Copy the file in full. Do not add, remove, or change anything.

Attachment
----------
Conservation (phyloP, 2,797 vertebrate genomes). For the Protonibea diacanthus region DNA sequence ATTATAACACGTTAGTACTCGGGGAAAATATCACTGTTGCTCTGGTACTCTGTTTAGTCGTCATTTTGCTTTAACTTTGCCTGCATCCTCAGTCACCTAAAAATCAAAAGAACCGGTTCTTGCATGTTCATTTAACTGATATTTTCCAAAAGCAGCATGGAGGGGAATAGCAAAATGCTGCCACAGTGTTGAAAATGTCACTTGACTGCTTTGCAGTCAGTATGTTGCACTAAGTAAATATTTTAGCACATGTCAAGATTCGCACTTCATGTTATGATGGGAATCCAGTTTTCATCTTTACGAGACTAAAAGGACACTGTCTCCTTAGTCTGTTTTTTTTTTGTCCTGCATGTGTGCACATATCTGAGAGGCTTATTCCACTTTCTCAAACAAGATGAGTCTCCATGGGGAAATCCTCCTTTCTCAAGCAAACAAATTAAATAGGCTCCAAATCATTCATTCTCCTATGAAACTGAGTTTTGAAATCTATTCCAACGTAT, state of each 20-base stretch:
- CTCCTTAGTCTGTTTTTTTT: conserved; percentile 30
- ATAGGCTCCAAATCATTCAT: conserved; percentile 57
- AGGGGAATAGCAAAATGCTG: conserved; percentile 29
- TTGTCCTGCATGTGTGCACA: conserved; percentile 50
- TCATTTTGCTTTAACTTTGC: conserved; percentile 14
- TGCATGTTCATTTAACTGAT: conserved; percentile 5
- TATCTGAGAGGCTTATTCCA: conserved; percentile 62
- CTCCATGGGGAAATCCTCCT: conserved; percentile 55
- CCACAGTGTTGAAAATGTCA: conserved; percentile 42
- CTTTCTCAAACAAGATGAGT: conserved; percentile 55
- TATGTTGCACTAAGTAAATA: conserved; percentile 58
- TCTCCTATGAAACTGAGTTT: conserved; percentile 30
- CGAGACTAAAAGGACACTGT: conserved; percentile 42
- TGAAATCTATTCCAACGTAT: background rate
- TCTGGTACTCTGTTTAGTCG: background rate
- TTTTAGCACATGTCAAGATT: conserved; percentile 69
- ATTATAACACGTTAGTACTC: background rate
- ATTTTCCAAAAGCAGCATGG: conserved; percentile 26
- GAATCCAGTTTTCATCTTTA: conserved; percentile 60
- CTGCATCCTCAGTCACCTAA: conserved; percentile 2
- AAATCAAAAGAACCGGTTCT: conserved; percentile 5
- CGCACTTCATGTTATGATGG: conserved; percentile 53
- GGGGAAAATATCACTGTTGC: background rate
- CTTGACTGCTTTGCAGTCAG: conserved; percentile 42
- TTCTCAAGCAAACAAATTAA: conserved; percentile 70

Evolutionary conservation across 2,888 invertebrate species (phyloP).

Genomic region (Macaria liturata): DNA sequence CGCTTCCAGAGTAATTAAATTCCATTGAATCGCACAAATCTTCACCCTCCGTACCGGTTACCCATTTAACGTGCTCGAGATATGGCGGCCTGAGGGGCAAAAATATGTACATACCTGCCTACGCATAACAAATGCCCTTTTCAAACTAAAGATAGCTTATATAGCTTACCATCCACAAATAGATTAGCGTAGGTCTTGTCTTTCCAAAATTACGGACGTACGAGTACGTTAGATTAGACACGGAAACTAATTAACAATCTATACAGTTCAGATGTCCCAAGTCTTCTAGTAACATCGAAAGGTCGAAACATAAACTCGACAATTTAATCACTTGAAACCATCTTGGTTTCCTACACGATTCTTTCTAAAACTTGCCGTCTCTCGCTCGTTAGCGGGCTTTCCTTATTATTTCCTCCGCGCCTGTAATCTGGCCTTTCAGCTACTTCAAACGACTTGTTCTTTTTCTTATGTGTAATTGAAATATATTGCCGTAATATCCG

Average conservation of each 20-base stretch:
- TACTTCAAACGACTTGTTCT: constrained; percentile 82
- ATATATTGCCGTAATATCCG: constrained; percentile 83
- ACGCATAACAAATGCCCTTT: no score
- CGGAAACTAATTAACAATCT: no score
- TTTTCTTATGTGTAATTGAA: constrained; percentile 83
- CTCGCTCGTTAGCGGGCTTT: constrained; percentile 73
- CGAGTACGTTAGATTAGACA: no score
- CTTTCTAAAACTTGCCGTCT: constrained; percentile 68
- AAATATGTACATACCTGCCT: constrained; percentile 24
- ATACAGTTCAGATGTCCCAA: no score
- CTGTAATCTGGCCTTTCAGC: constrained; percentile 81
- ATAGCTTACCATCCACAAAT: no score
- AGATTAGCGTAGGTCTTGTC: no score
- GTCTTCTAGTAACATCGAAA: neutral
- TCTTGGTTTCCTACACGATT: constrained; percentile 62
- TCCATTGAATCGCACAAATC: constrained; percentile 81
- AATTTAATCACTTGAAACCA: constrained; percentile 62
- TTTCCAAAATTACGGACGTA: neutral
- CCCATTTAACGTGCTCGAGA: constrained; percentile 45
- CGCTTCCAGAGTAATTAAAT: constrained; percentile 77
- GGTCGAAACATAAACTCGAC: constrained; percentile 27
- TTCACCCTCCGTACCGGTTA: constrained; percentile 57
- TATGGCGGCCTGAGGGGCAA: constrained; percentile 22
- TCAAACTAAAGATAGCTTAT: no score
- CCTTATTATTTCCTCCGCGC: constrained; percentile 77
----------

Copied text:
Conservation (phyloP, 2,797 vertebrate genomes). For the Protonibea diacanthus region DNA sequence ATTATAACACGTTAGTACTCGGGGAAAATATCACTGTTGCTCTGGTACTCTGTTTAGTCGTCATTTTGCTTTAACTTTGCCTGCATCCTCAGTCACCTAAAAATCAAAAGAACCGGTTCTTGCATGTTCATTTAACTGATATTTTCCAAAAGCAGCATGGAGGGGAATAGCAAAATGCTGCCACAGTGTTGAAAATGTCACTTGACTGCTTTGCAGTCAGTATGTTGCACTAAGTAAATATTTTAGCACATGTCAAGATTCGCACTTCATGTTATGATGGGAATCCAGTTTTCATCTTTACGAGACTAAAAGGACACTGTCTCCTTAGTCTGTTTTTTTTTTGTCCTGCATGTGTGCACATATCTGAGAGGCTTATTCCACTTTCTCAAACAAGATGAGTCTCCATGGGGAAATCCTCCTTTCTCAAGCAAACAAATTAAATAGGCTCCAAATCATTCATTCTCCTATGAAACTGAGTTTTGAAATCTATTCCAACGTAT, state of each 20-base stretch:
- CTCCTTAGTCTGTTTTTTTT: conserved; percentile 30
- ATAGGCTCCAAATCATTCAT: conserved; percentile 57
- AGGGGAATAGCAAAATGCTG: conserved; percentile 29
- TTGTCCTGCATGTGTGCACA: conserved; percentile 50
- TCATTTTGCTTTAACTTTGC: conserved; percentile 14
- TGCATGTTCATTTAACTGAT: conserved; percentile 5
- TATCTGAGAGGCTTATTCCA: conserved; percentile 62
- CTCCATGGGGAAATCCTCCT: conserved; percentile 55
- CCACAGTGTTGAAAATGTCA: conserved; percentile 42
- CTTTCTCAAACAAGATGAGT: conserved; percentile 55
- TATGTTGCACTAAGTAAATA: conserved; percentile 58
- TCTCCTATGAAACTGAGTTT: conserved; percentile 30
- CGAGACTAAAAGGACACTGT: conserved; percentile 42
- TGAAATCTATTCCAACGTAT: background rate
- TCTGGTACTCTGTTTAGTCG: background rate
- TTTTAGCACATGTCAAGATT: conserved; percentile 69
- ATTATAACACGTTAGTACTC: background rate
- ATTTTCCAAAAGCAGCATGG: conserved; percentile 26
- GAATCCAGTTTTCATCTTTA: conserved; percentile 60
- CTGCATCCTCAGTCACCTAA: conserved; percentile 2
- AAATCAAAAGAACCGGTTCT: conserved; percentile 5
- CGCACTTCATGTTATGATGG: conserved; percentile 53
- GGGGAAAATATCACTGTTGC: background rate
- CTTGACTGCTTTGCAGTCAG: conserved; percentile 42
- TTCTCAAGCAAACAAATTAA: conserved; percentile 70

Evolutionary conservation across 2,888 invertebrate species (phyloP).

Genomic region (Macaria liturata): DNA sequence CGCTTCCAGAGTAATTAAATTCCATTGAATCGCACAAATCTTCACCCTCCGTACCGGTTACCCATTTAACGTGCTCGAGATATGGCGGCCTGAGGGGCAAAAATATGTACATACCTGCCTACGCATAACAAATGCCCTTTTCAAACTAAAGATAGCTTATATAGCTTACCATCCACAAATAGATTAGCGTAGGTCTTGTCTTTCCAAAATTACGGACGTACGAGTACGTTAGATTAGACACGGAAACTAATTAACAATCTATACAGTTCAGATGTCCCAAGTCTTCTAGTAACATCGAAAGGTCGAAACATAAACTCGACAATTTAATCACTTGAAACCATCTTGGTTTCCTACACGATTCTTTCTAAAACTTGCCGTCTCTCGCTCGTTAGCGGGCTTTCCTTATTATTTCCTCCGCGCCTGTAATCTGGCCTTTCAGCTACTTCAAACGACTTGTTCTTTTTCTTATGTGTAATTGAAATATATTGCCGTAATATCCG

Average conservation of each 20-base stretch:
- TACTTCAAACGACTTGTTCT: constrained; percentile 82
- ATATATTGCCGTAATATCCG: constrained; percentile 83
- ACGCATAACAAATGCCCTTT: no score
- CGGAAACTAATTAACAATCT: no score
- TTTTCTTATGTGTAATTGAA: constrained; percentile 83
- CTCGCTCGTTAGCGGGCTTT: constrained; percentile 73
- CGAGTACGTTAGATTAGACA: no score
- CTTTCTAAAACTTGCCGTCT: constrained; percentile 68
- AAATATGTACATACCTGCCT: constrained; percentile 24
- ATACAGTTCAGATGTCCCAA: no score
- CTGTAATCTGGCCTTTCAGC: constrained; percentile 81
- ATAGCTTACCATCCACAAAT: no score
- AGATTAGCGTAGGTCTTGTC: no score
- GTCTTCTAGTAACATCGAAA: neutral
- TCTTGGTTTCCTACACGATT: constrained; percentile 62
- TCCATTGAATCGCACAAATC: constrained; percentile 81
- AATTTAATCACTTGAAACCA: constrained; percentile 62
- TTTCCAAAATTACGGACGTA: neutral
- CCCATTTAACGTGCTCGAGA: constrained; percentile 45
- CGCTTCCAGAGTAATTAAAT: constrained; percentile 77
- GGTCGAAACATAAACTCGAC: constrained; percentile 27
- TTCACCCTCCGTACCGGTTA: constrained; percentile 57
- TATGGCGGCCTGAGGGGCAA: constrained; percentile 22
- TCAAACTAAAGATAGCTTAT: no score
- CCTTATTATTTCCTCCGCGC: constrained; percentile 77